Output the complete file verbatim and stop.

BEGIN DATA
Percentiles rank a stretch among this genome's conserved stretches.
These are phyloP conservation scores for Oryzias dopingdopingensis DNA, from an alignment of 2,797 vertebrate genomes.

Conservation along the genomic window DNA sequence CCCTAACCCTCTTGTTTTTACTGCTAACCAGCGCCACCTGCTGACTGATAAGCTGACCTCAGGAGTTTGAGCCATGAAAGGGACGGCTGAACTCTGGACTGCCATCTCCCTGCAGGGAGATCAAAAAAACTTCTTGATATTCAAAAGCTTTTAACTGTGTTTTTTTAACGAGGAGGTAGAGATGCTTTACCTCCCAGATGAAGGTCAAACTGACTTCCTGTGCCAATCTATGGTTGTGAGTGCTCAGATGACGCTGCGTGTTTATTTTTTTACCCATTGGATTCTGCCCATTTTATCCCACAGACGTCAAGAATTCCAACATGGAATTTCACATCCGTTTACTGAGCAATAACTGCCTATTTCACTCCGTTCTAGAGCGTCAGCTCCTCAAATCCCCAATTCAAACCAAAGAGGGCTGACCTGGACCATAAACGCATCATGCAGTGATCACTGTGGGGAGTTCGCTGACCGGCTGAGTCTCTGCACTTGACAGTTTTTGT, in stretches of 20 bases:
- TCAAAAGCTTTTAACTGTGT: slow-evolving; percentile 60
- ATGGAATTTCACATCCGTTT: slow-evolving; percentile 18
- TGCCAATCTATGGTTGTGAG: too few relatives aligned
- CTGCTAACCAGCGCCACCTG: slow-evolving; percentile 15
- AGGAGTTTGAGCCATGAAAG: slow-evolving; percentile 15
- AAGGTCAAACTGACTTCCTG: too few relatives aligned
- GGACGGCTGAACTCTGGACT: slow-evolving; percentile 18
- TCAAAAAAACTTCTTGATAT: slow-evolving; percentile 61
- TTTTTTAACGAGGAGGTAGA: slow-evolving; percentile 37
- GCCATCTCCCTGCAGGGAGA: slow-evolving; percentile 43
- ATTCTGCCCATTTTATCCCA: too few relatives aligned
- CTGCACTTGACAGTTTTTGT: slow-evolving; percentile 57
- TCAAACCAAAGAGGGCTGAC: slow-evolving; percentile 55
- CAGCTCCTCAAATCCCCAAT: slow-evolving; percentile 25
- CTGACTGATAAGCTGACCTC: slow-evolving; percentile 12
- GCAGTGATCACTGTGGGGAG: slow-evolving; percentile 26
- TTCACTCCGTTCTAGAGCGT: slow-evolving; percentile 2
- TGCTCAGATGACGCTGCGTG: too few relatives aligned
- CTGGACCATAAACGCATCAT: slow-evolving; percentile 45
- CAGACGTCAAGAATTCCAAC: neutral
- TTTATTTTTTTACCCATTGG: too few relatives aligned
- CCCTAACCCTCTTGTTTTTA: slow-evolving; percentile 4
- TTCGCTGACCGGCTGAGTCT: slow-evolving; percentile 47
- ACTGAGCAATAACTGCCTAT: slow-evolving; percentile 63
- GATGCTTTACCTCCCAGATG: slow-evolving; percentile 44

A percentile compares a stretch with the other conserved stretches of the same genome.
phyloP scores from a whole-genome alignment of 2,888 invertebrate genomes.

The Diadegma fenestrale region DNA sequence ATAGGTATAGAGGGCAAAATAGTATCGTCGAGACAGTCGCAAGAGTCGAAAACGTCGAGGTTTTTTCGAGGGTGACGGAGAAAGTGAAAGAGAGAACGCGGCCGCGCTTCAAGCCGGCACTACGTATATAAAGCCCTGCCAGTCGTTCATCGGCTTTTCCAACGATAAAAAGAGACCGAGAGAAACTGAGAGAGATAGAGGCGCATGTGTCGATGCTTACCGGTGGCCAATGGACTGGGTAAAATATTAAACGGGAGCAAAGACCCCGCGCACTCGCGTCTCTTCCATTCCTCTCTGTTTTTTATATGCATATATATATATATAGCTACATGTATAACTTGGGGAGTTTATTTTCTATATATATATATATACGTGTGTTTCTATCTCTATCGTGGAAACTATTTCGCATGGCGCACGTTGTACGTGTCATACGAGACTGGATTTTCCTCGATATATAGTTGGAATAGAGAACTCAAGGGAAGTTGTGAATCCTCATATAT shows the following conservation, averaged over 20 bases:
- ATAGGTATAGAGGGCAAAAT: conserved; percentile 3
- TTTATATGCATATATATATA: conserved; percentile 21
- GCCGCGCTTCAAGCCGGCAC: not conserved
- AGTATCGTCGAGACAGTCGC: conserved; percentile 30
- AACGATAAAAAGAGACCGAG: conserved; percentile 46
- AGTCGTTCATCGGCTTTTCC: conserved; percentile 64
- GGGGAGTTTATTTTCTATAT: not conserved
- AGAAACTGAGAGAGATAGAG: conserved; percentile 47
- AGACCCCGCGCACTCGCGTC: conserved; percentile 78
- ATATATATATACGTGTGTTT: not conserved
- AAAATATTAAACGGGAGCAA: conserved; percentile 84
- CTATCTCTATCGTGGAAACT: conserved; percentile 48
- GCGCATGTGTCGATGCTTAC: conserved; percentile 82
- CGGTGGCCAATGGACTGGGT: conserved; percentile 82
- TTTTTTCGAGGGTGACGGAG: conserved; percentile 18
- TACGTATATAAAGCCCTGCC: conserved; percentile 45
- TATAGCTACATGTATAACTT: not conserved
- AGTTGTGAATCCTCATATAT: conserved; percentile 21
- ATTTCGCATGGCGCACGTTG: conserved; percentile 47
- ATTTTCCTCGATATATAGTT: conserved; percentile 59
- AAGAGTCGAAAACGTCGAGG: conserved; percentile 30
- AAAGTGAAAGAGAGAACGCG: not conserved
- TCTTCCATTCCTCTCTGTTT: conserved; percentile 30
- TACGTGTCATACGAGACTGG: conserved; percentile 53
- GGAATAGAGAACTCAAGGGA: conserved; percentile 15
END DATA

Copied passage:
Percentiles rank a stretch among this genome's conserved stretches.
These are phyloP conservation scores for Oryzias dopingdopingensis DNA, from an alignment of 2,797 vertebrate genomes.

Conservation along the genomic window DNA sequence CCCTAACCCTCTTGTTTTTACTGCTAACCAGCGCCACCTGCTGACTGATAAGCTGACCTCAGGAGTTTGAGCCATGAAAGGGACGGCTGAACTCTGGACTGCCATCTCCCTGCAGGGAGATCAAAAAAACTTCTTGATATTCAAAAGCTTTTAACTGTGTTTTTTTAACGAGGAGGTAGAGATGCTTTACCTCCCAGATGAAGGTCAAACTGACTTCCTGTGCCAATCTATGGTTGTGAGTGCTCAGATGACGCTGCGTGTTTATTTTTTTACCCATTGGATTCTGCCCATTTTATCCCACAGACGTCAAGAATTCCAACATGGAATTTCACATCCGTTTACTGAGCAATAACTGCCTATTTCACTCCGTTCTAGAGCGTCAGCTCCTCAAATCCCCAATTCAAACCAAAGAGGGCTGACCTGGACCATAAACGCATCATGCAGTGATCACTGTGGGGAGTTCGCTGACCGGCTGAGTCTCTGCACTTGACAGTTTTTGT, in stretches of 20 bases:
- TCAAAAGCTTTTAACTGTGT: slow-evolving; percentile 60
- ATGGAATTTCACATCCGTTT: slow-evolving; percentile 18
- TGCCAATCTATGGTTGTGAG: too few relatives aligned
- CTGCTAACCAGCGCCACCTG: slow-evolving; percentile 15
- AGGAGTTTGAGCCATGAAAG: slow-evolving; percentile 15
- AAGGTCAAACTGACTTCCTG: too few relatives aligned
- GGACGGCTGAACTCTGGACT: slow-evolving; percentile 18
- TCAAAAAAACTTCTTGATAT: slow-evolving; percentile 61
- TTTTTTAACGAGGAGGTAGA: slow-evolving; percentile 37
- GCCATCTCCCTGCAGGGAGA: slow-evolving; percentile 43
- ATTCTGCCCATTTTATCCCA: too few relatives aligned
- CTGCACTTGACAGTTTTTGT: slow-evolving; percentile 57
- TCAAACCAAAGAGGGCTGAC: slow-evolving; percentile 55
- CAGCTCCTCAAATCCCCAAT: slow-evolving; percentile 25
- CTGACTGATAAGCTGACCTC: slow-evolving; percentile 12
- GCAGTGATCACTGTGGGGAG: slow-evolving; percentile 26
- TTCACTCCGTTCTAGAGCGT: slow-evolving; percentile 2
- TGCTCAGATGACGCTGCGTG: too few relatives aligned
- CTGGACCATAAACGCATCAT: slow-evolving; percentile 45
- CAGACGTCAAGAATTCCAAC: neutral
- TTTATTTTTTTACCCATTGG: too few relatives aligned
- CCCTAACCCTCTTGTTTTTA: slow-evolving; percentile 4
- TTCGCTGACCGGCTGAGTCT: slow-evolving; percentile 47
- ACTGAGCAATAACTGCCTAT: slow-evolving; percentile 63
- GATGCTTTACCTCCCAGATG: slow-evolving; percentile 44

A percentile compares a stretch with the other conserved stretches of the same genome.
phyloP scores from a whole-genome alignment of 2,888 invertebrate genomes.

The Diadegma fenestrale region DNA sequence ATAGGTATAGAGGGCAAAATAGTATCGTCGAGACAGTCGCAAGAGTCGAAAACGTCGAGGTTTTTTCGAGGGTGACGGAGAAAGTGAAAGAGAGAACGCGGCCGCGCTTCAAGCCGGCACTACGTATATAAAGCCCTGCCAGTCGTTCATCGGCTTTTCCAACGATAAAAAGAGACCGAGAGAAACTGAGAGAGATAGAGGCGCATGTGTCGATGCTTACCGGTGGCCAATGGACTGGGTAAAATATTAAACGGGAGCAAAGACCCCGCGCACTCGCGTCTCTTCCATTCCTCTCTGTTTTTTATATGCATATATATATATATAGCTACATGTATAACTTGGGGAGTTTATTTTCTATATATATATATATACGTGTGTTTCTATCTCTATCGTGGAAACTATTTCGCATGGCGCACGTTGTACGTGTCATACGAGACTGGATTTTCCTCGATATATAGTTGGAATAGAGAACTCAAGGGAAGTTGTGAATCCTCATATAT shows the following conservation, averaged over 20 bases:
- ATAGGTATAGAGGGCAAAAT: conserved; percentile 3
- TTTATATGCATATATATATA: conserved; percentile 21
- GCCGCGCTTCAAGCCGGCAC: not conserved
- AGTATCGTCGAGACAGTCGC: conserved; percentile 30
- AACGATAAAAAGAGACCGAG: conserved; percentile 46
- AGTCGTTCATCGGCTTTTCC: conserved; percentile 64
- GGGGAGTTTATTTTCTATAT: not conserved
- AGAAACTGAGAGAGATAGAG: conserved; percentile 47
- AGACCCCGCGCACTCGCGTC: conserved; percentile 78
- ATATATATATACGTGTGTTT: not conserved
- AAAATATTAAACGGGAGCAA: conserved; percentile 84
- CTATCTCTATCGTGGAAACT: conserved; percentile 48
- GCGCATGTGTCGATGCTTAC: conserved; percentile 82
- CGGTGGCCAATGGACTGGGT: conserved; percentile 82
- TTTTTTCGAGGGTGACGGAG: conserved; percentile 18
- TACGTATATAAAGCCCTGCC: conserved; percentile 45
- TATAGCTACATGTATAACTT: not conserved
- AGTTGTGAATCCTCATATAT: conserved; percentile 21
- ATTTCGCATGGCGCACGTTG: conserved; percentile 47
- ATTTTCCTCGATATATAGTT: conserved; percentile 59
- AAGAGTCGAAAACGTCGAGG: conserved; percentile 30
- AAAGTGAAAGAGAGAACGCG: not conserved
- TCTTCCATTCCTCTCTGTTT: conserved; percentile 30
- TACGTGTCATACGAGACTGG: conserved; percentile 53
- GGAATAGAGAACTCAAGGGA: conserved; percentile 15